As residential customers continue to cut the cord, cable telecommunications firms are increasingly focusing their sights on commercial customers, offering broadband, video, voice, hosting and cloud-computing services that generate healthy margins and foster long-term relationships.
Initially, most operators had basically offered their triple-play services to small and midsized businesses. Today, the business-services segment has expanded into new products and is catering to bigger, national clients.
It’s profitable, too. Business clients typically spend more each month, with some spending as much as $1 million a year, Douglas Fantuzzi, vice president of operations support systems and network solutions, cable and satellite, at software and services vendor Amdocs, said.
STABLE, HIGH MARGINS
Commercial clients also offer stability, often signing multi-year contracts at profit margins higher than those for residential customers.
Revenue from No. 2 MSO Time Warner Cable’s commercial-services business more than doubled to $2.31 billion in 2013 from $1.11 billion in 2012, and now accounts for more than 10% of the company’s overall revenue, per Forbes.
Cox Communications, among the first operators to dive into the commercial-services pool more than a decade ago, is on track to generate $2 billion from the category by 2016, Steve Rowley, senior vice president of Cox Business, said. Today, it counts 330,000 commercial clients; about 80% of those are small businesses that account for 65% of the unit’s revenue.
Mediacom Communications, serving predominantly small and rural markets, has seen the internal rates of return from business services grow by more than 20% annually each of the last four years, Dan Templin, senior vice president of Mediacom Business and president, Mediacom Telephony, said.
Mediacom is working with local governments and economicdevelopment organizations in its service territory to deliver broadband services considered vital to their economies.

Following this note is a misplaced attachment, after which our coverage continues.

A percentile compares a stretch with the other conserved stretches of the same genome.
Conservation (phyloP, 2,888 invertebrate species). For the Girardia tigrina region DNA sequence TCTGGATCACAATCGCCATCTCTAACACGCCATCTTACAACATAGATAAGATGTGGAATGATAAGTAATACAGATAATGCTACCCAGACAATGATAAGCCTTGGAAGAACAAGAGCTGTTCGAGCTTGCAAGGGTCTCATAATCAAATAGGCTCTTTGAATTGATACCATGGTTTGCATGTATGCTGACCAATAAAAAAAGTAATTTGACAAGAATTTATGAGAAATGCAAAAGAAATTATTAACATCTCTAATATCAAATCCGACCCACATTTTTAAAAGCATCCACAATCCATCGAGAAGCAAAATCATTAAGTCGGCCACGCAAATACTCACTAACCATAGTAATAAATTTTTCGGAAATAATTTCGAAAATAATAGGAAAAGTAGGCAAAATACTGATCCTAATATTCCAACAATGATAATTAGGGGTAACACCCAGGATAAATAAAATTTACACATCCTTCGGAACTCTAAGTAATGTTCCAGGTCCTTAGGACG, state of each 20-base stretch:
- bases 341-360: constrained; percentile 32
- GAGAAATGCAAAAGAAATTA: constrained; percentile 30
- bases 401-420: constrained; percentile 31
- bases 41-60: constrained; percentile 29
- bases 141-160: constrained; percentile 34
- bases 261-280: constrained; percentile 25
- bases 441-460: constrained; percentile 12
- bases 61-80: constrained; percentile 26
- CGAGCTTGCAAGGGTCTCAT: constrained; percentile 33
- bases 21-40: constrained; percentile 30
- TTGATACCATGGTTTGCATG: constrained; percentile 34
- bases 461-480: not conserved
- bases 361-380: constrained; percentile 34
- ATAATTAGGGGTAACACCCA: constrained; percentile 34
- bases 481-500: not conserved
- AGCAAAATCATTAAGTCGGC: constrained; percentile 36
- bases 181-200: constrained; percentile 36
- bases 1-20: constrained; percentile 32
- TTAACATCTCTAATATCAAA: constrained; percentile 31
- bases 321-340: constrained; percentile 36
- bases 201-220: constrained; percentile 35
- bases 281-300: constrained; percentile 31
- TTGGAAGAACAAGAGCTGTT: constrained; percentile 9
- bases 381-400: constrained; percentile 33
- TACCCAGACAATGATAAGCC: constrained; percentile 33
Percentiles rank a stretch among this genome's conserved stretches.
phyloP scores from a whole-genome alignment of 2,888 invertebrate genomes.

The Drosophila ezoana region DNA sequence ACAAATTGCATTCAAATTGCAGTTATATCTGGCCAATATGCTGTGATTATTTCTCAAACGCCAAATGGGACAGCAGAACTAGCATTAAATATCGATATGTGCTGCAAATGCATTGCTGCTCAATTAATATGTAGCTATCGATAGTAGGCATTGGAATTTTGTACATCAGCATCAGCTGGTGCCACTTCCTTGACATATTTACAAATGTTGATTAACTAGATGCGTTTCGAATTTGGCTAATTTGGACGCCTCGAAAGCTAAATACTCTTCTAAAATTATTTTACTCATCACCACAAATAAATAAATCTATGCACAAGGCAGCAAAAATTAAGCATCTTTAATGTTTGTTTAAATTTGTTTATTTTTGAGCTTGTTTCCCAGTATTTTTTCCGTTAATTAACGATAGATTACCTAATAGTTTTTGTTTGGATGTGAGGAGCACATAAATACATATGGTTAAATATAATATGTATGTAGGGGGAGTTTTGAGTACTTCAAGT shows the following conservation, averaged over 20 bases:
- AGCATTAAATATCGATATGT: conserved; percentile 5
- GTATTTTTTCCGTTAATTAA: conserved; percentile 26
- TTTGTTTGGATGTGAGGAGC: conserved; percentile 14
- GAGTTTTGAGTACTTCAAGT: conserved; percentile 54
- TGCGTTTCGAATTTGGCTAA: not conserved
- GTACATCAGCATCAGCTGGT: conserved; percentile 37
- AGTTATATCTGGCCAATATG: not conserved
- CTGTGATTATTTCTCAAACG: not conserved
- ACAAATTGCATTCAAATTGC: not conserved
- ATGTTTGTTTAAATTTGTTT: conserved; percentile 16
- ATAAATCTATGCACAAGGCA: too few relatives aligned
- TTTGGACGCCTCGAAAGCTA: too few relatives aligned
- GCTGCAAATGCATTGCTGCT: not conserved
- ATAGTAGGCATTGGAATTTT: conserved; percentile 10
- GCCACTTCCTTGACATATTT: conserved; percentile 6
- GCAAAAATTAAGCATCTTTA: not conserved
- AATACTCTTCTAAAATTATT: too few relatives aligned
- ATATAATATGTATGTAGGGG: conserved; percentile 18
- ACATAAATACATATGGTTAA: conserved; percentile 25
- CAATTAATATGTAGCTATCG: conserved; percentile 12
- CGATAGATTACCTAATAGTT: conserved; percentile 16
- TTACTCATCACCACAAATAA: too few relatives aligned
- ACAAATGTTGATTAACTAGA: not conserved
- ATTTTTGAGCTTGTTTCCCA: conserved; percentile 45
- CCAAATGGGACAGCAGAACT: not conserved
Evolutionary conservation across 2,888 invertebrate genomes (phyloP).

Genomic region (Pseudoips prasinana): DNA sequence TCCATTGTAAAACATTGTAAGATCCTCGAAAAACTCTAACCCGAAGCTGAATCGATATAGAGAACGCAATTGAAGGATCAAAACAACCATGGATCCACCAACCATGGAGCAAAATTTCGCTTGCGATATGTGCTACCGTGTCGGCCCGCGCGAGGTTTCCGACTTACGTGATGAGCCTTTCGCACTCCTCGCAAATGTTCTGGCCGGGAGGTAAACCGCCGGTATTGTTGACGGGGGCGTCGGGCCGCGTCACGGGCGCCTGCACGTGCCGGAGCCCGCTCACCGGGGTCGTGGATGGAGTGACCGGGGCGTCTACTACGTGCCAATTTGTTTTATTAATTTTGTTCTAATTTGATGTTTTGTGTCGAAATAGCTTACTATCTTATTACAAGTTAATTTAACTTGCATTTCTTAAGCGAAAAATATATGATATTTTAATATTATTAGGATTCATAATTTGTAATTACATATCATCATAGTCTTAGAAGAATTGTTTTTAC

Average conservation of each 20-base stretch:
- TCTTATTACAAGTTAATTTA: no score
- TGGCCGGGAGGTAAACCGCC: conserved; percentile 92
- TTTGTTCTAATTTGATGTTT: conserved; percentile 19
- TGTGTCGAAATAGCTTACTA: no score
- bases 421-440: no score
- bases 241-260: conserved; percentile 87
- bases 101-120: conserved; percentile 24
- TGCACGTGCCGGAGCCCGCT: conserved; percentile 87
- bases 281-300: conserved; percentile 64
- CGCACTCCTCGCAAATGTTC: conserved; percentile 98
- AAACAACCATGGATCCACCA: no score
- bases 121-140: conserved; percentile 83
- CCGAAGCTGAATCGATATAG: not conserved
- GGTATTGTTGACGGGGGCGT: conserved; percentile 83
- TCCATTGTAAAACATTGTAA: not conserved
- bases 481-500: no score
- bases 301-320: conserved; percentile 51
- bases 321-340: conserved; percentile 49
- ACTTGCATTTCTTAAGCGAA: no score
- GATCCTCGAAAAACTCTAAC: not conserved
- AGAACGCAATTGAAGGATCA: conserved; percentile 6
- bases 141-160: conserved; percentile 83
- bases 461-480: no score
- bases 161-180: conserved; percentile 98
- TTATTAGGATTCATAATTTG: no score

“Broadband today is like the railroads were 100 years ago,” Templin said. “Without it, towns die. We are all about public-private partnerships to make sure that connectivity exists in our rural communities.”
Central Iowa, for example, is increasingly attracting high-tech companies wanting to build informationtechnology facilities, call centers and data centers that require reliable, high-speed connectivity. Mediacom’s Gigabit+Fiber solution is an enticement those towns need to lure those businesses, Templin said.
Commercial services require a higher level of network reliability and customer service. Most MSOs are retooling and stabilizing their automation processes to handle the greater volume.
A recent survey conducted by website Heavy Reading for Amdocs found that operators need more tools to automate those procedures and monitor the complex order execution processes. Of the 50 operator entities surveyed, 44% said they aren’t satisfied with their current Operations System Support (OSS) solution and are willing to invest in a better one.
The most common order-related complaint from commercial customers is missed installation deadlines (47%). This creates a need for a unified orchestration process, Yosi Mor Yosef, marketing manager for Amdocs’s OSS division, said.
Being able to see where an order is in the process at any given time, and providing self-service capabilities for commercial customers, were rated the most important feature by 35% of respondents.
The wholesalecarrier business has perhaps the most significant upside potential, Amdocs’s Fantuzzi said. The need for backhaul services connecting small cells to fiber networks is increasing at breakneck speeds. A Real Wireless survey conducted in January found that 70% of mobile network operators are willing to use small-cell networks rolled out or owned by a third-party partner, such as a cable company.
Cox is deploying a new business-services platform — Atlas — to accommodate its growing commercial services business. Atlas has its own separate billing, installation and support staff as well as separate customer relationship management, order-entry and support staff, plus sales and tech support, Rowley said.
Two years in the making, Atlas has involved more than 100 people across every division.
“We are constantly trying to further automate our processes so we can fulfill orders more quickly,” Rowley said. “We have installed a new, scalable system that allows us to be more efficient on the front end and back end by standardizing processes and centralizing operational functions. And we have installed more diagnostics so we are smarter and proactive. It’s been a huge undertaking.”
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